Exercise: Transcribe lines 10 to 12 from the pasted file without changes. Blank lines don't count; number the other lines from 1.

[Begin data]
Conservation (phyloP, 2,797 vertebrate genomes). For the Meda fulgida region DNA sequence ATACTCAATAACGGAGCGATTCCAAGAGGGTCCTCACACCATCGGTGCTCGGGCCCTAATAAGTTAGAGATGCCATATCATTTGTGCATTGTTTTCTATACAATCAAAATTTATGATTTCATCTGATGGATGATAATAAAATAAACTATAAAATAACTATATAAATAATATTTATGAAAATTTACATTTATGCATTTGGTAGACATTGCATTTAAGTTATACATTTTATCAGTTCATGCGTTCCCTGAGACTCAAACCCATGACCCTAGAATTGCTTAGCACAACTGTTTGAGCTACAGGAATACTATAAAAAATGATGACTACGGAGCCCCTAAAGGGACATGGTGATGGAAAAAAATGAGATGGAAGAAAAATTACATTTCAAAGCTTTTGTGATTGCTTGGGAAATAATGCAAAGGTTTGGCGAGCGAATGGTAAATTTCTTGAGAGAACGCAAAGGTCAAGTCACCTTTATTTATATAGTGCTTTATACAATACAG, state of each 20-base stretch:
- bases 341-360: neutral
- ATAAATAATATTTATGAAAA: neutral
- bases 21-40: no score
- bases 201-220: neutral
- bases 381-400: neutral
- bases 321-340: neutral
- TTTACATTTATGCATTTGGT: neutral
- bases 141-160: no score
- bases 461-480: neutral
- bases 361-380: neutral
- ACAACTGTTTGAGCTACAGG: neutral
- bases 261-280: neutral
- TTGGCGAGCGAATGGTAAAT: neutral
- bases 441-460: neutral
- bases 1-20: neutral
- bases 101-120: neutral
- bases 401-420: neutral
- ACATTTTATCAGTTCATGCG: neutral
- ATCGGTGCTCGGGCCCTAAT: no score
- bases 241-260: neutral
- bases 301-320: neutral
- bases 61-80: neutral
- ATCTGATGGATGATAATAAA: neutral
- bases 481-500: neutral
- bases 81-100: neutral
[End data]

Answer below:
- bases 461-480: neutral
- bases 361-380: neutral
- ACAACTGTTTGAGCTACAGG: neutral